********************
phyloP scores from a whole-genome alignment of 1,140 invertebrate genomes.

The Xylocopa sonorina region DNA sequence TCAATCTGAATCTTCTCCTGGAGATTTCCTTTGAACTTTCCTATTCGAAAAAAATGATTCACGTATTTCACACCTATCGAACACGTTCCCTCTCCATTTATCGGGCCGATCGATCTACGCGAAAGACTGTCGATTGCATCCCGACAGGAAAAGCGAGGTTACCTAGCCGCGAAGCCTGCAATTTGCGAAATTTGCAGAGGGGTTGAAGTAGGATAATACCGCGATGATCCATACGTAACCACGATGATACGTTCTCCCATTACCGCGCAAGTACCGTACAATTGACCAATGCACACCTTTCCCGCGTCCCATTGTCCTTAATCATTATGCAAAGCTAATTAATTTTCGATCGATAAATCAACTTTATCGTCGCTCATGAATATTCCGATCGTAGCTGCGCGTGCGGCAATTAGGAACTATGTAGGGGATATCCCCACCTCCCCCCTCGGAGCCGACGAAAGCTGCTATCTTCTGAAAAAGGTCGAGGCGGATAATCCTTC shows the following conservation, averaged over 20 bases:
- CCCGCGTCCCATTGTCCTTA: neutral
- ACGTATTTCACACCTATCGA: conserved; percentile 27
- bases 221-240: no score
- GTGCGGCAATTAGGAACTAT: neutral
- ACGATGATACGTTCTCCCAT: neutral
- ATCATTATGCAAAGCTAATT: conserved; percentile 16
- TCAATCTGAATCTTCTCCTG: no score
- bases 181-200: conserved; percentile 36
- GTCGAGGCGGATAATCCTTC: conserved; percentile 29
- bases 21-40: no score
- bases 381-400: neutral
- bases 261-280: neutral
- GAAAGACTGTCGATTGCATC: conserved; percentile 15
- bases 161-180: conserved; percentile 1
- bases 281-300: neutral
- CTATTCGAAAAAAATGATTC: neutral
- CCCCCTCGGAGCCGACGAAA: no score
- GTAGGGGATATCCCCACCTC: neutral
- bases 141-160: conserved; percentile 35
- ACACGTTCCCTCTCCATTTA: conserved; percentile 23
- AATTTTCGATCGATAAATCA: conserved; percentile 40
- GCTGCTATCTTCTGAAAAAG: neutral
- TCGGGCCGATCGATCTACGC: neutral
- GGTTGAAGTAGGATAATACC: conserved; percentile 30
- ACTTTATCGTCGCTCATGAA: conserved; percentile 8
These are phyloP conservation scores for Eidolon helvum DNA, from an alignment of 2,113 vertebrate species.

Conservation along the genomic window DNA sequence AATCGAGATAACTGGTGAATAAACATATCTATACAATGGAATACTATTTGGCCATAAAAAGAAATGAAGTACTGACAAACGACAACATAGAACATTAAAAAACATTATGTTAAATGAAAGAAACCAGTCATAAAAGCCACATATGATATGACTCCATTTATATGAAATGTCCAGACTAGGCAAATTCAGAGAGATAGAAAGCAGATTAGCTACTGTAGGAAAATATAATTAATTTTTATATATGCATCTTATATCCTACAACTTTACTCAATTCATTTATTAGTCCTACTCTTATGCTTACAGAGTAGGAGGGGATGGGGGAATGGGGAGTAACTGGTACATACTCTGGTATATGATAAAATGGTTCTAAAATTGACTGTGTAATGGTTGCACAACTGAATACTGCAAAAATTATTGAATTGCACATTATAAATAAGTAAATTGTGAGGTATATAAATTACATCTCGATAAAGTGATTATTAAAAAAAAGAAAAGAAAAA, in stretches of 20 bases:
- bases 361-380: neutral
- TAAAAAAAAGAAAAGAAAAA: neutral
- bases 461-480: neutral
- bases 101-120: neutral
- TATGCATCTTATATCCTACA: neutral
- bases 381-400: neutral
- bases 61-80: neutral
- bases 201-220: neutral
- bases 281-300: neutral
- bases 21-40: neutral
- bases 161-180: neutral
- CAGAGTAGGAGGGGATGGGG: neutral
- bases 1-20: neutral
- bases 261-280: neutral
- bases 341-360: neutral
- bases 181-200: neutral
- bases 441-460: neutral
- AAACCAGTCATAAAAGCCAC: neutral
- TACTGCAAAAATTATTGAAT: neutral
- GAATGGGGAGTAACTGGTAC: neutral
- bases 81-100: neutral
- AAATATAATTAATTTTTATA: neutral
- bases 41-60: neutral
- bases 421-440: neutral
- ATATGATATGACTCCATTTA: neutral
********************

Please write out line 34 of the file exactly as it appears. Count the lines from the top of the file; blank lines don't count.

- TATGCATCTTATATCCTACA: neutral